Rocca rolls past Faldo down the Burma Road
Rocca almost singlehandedly took the blame for Europe's defeat in the Ryder Cup at The Belfry in 1993 when he missed a short putt at the penultimate hole before losing a crucial singles match. Although he played an important role in Europe's victory in America last September, there were still nagging doubts about whether Rocca was a big-time winner. He won two Tour events in 1993 and last year was second on five occasions, most memorably in the Open Championship at St Andrews, where he was defeated in a play-off by John Daly.
Yesterday when Rocca looked in his rear-view mirror he saw a sight regarded by most players as worse than a flashing blue light. The majority pull in and allow Faldo to overtake. The 39-year-old Rocca, though, was fortified by an article he had read in an Italian newspaper. "Nick Faldo said that if he had to lose a major to me he would be happy. Today he finished second to me and I think he's happy." Not quite happy, but there is no dishonour in finishing runner up to a golfer of Rocca's quality.
The final round began with Rocca and Mark McNulty leading at 11 under, one stroke in front of Paul Lawrie and three in front of Faldo. Faldo got in an early blow with a rare birdie three at the first where he hit a three-iron approach to 15 feet and by the time he reached the 13th he appeared to have stamped his authority on the championship.
By that stage, Faldo had gone to 12 under. He had birdies at the fourth, the 11th and the 12th but it was the 13th that not only brought him his only bogey of the round but provided Rocca with the breathing space he needed. Faldo had come into the championship wearing a new philosophy on his sleeve: to be more aggressive with his putting, go with the flow and if the first one does not go in, tough.
The first putt did not go in at the 13th, nor did the second and when that lipped out of the hole he glared at a scapegoat around the green. "A photographer was taking pictures at the wrong time," Faldo snapped. Even so, he was back on course when he holed from 25 feet for a birdie three at the 15th which got him back to 12 under.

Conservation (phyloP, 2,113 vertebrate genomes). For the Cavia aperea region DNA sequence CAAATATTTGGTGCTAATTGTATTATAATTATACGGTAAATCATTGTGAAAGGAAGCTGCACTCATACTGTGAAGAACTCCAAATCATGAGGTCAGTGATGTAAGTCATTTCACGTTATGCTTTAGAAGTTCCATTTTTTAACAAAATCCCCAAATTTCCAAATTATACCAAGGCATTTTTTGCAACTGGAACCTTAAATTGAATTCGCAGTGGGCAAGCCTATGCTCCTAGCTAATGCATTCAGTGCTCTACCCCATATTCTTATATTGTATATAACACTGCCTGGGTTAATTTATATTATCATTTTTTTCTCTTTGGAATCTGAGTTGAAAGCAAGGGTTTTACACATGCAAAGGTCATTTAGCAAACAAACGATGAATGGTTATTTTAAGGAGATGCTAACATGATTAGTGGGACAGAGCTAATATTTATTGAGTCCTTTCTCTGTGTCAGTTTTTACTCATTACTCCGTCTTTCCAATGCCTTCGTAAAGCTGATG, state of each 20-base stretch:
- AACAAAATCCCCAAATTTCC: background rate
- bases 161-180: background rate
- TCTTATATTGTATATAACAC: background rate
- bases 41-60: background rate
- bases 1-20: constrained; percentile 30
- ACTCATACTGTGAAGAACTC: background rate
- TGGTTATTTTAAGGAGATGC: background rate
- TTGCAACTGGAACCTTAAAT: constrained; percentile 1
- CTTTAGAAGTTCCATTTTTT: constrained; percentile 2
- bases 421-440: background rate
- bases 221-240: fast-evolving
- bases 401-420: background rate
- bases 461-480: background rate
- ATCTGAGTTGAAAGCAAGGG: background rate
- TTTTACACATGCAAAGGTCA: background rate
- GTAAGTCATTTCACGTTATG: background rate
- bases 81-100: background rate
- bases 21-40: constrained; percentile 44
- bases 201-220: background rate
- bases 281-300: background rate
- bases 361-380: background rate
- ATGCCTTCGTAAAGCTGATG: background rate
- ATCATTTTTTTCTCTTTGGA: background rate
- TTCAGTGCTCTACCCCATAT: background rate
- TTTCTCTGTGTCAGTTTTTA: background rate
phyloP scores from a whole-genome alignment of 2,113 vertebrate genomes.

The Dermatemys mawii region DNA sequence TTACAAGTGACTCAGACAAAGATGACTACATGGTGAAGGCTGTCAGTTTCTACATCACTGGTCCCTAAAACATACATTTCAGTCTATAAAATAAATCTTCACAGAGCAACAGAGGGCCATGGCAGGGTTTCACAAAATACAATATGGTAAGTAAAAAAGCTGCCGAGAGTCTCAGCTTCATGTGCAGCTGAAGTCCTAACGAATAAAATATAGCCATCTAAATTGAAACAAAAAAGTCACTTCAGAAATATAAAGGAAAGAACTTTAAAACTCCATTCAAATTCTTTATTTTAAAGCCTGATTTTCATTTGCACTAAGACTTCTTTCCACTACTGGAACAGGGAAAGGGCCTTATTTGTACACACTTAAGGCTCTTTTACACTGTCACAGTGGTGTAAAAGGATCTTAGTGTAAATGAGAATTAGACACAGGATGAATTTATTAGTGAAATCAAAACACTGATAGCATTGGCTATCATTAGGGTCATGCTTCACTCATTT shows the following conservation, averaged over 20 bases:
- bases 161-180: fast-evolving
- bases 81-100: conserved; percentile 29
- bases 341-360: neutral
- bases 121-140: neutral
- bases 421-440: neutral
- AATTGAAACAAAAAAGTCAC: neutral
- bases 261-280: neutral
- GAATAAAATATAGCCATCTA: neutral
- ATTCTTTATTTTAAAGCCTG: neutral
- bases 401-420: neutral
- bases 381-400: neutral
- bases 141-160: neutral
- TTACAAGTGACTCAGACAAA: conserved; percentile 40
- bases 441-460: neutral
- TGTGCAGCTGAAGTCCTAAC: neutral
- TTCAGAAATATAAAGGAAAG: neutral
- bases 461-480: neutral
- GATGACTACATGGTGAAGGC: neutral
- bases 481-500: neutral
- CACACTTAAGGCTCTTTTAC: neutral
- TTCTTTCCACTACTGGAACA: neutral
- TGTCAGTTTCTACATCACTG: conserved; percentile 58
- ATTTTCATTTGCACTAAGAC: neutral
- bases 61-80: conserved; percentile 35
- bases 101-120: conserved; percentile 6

The F factor (when the heartbeat almost bounces through the sweater) seemed to come into play when Rocca, who had got to 13 under, sliced his drive into the trees at the 15th. He was lucky to limit the damage to a bogey five. "Into my mind came this little thought," he said, referring to the newspaper article.
Faldo was heading for a 66 but, critically, he failed to get a birdie at the 17th and 18th, both par fives. Rocca birdied both to finish at 14 under, finally holing from around 10 feet at the last for a two-stroke victory over Faldo and Lawrie. The runners up each won pounds 86,850 but whereas this represented a minor triumph for Lawrie, it was a major lapse for Faldo. At the 18th, he had a six-iron approach to the green, was looking for an eagle and instead found a bunker. This time it was Faldo, not Rocca, who had come up short and it is arguable as to whether the crowd would have warmed more to the Englishman than the Italian. Rocca seemed to think that London's Italian restaurants had been closed so the staff could line the fairways but even if the Burma Road had a spaghetti junction, the fact is you do not have to be born in Bergamo to raise a glass to the ageing Rocca.
The championship was televised by the BBC, which appears to be on something of a film roll at the moment. Having extended its contract to cover the Open Championship for the next five years, the corporation signed a four- year deal with the European Tour - which may take in Russia next year - yesterday to secure rights to some blue chip events, including this one.
As press conferences go, it was hardly a great advertisement for the technological revolution. At one point, Jonathan Martin, the BBC's head of sport, was interrupted by one of his employees, albeit the doyen of commentators, Peter Alliss. "Jonathan," Alliss, said, sounding for all the world as if his boss had just missed a three-footer, "can you please repeat the questions, because people in the audience don't know what the hell you're on about."
This was hardly Martin's job, and in any case you would have thought he had enough clout to instruct Alliss to put down his glass of champagne and lend his authority to the proceedings. In fairness, Alliss's rejoinder was necessary. It improved the process of communication.
The BBC, which has had its feet up in the clubhouse for some years, has been shaken out of the old armchair by BSkyB which, apart from doing a deal with the Tour to cover the majority of tournaments, has the prized Ryder Cup at least until the year 2001.
Scores, Sporting Digest, page 21
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